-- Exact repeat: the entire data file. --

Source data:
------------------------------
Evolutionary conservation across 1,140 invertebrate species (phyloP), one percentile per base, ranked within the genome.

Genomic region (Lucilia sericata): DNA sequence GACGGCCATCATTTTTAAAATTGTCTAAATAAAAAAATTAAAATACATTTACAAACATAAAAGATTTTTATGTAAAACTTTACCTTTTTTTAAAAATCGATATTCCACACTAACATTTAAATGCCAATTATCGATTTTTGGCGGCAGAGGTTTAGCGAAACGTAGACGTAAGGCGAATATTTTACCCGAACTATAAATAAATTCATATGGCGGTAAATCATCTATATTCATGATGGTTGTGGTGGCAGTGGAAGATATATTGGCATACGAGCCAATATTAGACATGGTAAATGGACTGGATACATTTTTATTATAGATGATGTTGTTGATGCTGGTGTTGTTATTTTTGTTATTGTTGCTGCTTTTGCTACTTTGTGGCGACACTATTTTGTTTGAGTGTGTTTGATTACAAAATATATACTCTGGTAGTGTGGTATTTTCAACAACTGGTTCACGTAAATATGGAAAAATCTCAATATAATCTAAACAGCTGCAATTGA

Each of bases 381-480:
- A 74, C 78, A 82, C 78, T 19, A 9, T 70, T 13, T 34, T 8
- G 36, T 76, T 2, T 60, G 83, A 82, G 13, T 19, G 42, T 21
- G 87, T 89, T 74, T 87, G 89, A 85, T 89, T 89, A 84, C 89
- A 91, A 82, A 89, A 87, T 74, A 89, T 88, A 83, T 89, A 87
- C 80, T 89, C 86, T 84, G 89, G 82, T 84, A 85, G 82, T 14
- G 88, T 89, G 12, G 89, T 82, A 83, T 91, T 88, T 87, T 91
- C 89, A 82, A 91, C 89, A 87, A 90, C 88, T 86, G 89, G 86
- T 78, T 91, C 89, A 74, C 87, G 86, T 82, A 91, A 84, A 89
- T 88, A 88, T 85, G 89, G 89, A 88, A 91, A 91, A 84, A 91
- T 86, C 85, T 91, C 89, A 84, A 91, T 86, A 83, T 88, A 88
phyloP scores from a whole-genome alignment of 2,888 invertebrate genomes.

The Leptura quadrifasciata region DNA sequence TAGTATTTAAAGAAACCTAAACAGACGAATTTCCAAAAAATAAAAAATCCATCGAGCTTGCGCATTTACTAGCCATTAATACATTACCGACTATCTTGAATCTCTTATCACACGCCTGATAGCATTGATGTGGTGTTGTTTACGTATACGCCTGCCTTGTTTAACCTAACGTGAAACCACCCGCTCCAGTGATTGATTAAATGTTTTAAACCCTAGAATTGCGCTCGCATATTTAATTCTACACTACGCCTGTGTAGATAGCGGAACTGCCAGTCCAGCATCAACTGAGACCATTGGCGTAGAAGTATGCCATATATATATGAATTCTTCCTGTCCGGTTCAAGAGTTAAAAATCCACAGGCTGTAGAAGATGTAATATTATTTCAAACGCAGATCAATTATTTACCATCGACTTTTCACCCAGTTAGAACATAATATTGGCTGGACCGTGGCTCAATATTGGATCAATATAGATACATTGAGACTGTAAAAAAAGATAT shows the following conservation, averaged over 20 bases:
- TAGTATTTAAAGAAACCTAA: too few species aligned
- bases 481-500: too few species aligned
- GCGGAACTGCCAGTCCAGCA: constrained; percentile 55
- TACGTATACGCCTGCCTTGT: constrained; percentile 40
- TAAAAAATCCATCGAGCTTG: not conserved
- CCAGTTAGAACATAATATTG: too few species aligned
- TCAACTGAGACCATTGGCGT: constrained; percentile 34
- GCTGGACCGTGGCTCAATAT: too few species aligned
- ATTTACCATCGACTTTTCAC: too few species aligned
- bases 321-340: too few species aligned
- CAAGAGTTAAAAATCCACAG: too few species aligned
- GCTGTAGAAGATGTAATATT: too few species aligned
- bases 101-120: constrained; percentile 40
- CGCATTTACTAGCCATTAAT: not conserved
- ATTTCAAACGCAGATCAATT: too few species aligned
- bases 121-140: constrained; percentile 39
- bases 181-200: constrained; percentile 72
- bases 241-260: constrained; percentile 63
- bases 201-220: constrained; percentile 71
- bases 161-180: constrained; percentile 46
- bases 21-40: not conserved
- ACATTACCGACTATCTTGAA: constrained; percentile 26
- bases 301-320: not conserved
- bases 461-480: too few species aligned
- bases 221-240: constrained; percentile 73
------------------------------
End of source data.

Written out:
Evolutionary conservation across 1,140 invertebrate species (phyloP), one percentile per base, ranked within the genome.

Genomic region (Lucilia sericata): DNA sequence GACGGCCATCATTTTTAAAATTGTCTAAATAAAAAAATTAAAATACATTTACAAACATAAAAGATTTTTATGTAAAACTTTACCTTTTTTTAAAAATCGATATTCCACACTAACATTTAAATGCCAATTATCGATTTTTGGCGGCAGAGGTTTAGCGAAACGTAGACGTAAGGCGAATATTTTACCCGAACTATAAATAAATTCATATGGCGGTAAATCATCTATATTCATGATGGTTGTGGTGGCAGTGGAAGATATATTGGCATACGAGCCAATATTAGACATGGTAAATGGACTGGATACATTTTTATTATAGATGATGTTGTTGATGCTGGTGTTGTTATTTTTGTTATTGTTGCTGCTTTTGCTACTTTGTGGCGACACTATTTTGTTTGAGTGTGTTTGATTACAAAATATATACTCTGGTAGTGTGGTATTTTCAACAACTGGTTCACGTAAATATGGAAAAATCTCAATATAATCTAAACAGCTGCAATTGA

Each of bases 381-480:
- A 74, C 78, A 82, C 78, T 19, A 9, T 70, T 13, T 34, T 8
- G 36, T 76, T 2, T 60, G 83, A 82, G 13, T 19, G 42, T 21
- G 87, T 89, T 74, T 87, G 89, A 85, T 89, T 89, A 84, C 89
- A 91, A 82, A 89, A 87, T 74, A 89, T 88, A 83, T 89, A 87
- C 80, T 89, C 86, T 84, G 89, G 82, T 84, A 85, G 82, T 14
- G 88, T 89, G 12, G 89, T 82, A 83, T 91, T 88, T 87, T 91
- C 89, A 82, A 91, C 89, A 87, A 90, C 88, T 86, G 89, G 86
- T 78, T 91, C 89, A 74, C 87, G 86, T 82, A 91, A 84, A 89
- T 88, A 88, T 85, G 89, G 89, A 88, A 91, A 91, A 84, A 91
- T 86, C 85, T 91, C 89, A 84, A 91, T 86, A 83, T 88, A 88
phyloP scores from a whole-genome alignment of 2,888 invertebrate genomes.

The Leptura quadrifasciata region DNA sequence TAGTATTTAAAGAAACCTAAACAGACGAATTTCCAAAAAATAAAAAATCCATCGAGCTTGCGCATTTACTAGCCATTAATACATTACCGACTATCTTGAATCTCTTATCACACGCCTGATAGCATTGATGTGGTGTTGTTTACGTATACGCCTGCCTTGTTTAACCTAACGTGAAACCACCCGCTCCAGTGATTGATTAAATGTTTTAAACCCTAGAATTGCGCTCGCATATTTAATTCTACACTACGCCTGTGTAGATAGCGGAACTGCCAGTCCAGCATCAACTGAGACCATTGGCGTAGAAGTATGCCATATATATATGAATTCTTCCTGTCCGGTTCAAGAGTTAAAAATCCACAGGCTGTAGAAGATGTAATATTATTTCAAACGCAGATCAATTATTTACCATCGACTTTTCACCCAGTTAGAACATAATATTGGCTGGACCGTGGCTCAATATTGGATCAATATAGATACATTGAGACTGTAAAAAAAGATAT shows the following conservation, averaged over 20 bases:
- TAGTATTTAAAGAAACCTAA: too few species aligned
- bases 481-500: too few species aligned
- GCGGAACTGCCAGTCCAGCA: constrained; percentile 55
- TACGTATACGCCTGCCTTGT: constrained; percentile 40
- TAAAAAATCCATCGAGCTTG: not conserved
- CCAGTTAGAACATAATATTG: too few species aligned
- TCAACTGAGACCATTGGCGT: constrained; percentile 34
- GCTGGACCGTGGCTCAATAT: too few species aligned
- ATTTACCATCGACTTTTCAC: too few species aligned
- bases 321-340: too few species aligned
- CAAGAGTTAAAAATCCACAG: too few species aligned
- GCTGTAGAAGATGTAATATT: too few species aligned
- bases 101-120: constrained; percentile 40
- CGCATTTACTAGCCATTAAT: not conserved
- ATTTCAAACGCAGATCAATT: too few species aligned
- bases 121-140: constrained; percentile 39
- bases 181-200: constrained; percentile 72
- bases 241-260: constrained; percentile 63
- bases 201-220: constrained; percentile 71
- bases 161-180: constrained; percentile 46
- bases 21-40: not conserved
- ACATTACCGACTATCTTGAA: constrained; percentile 26
- bases 301-320: not conserved
- bases 461-480: too few species aligned
- bases 221-240: constrained; percentile 73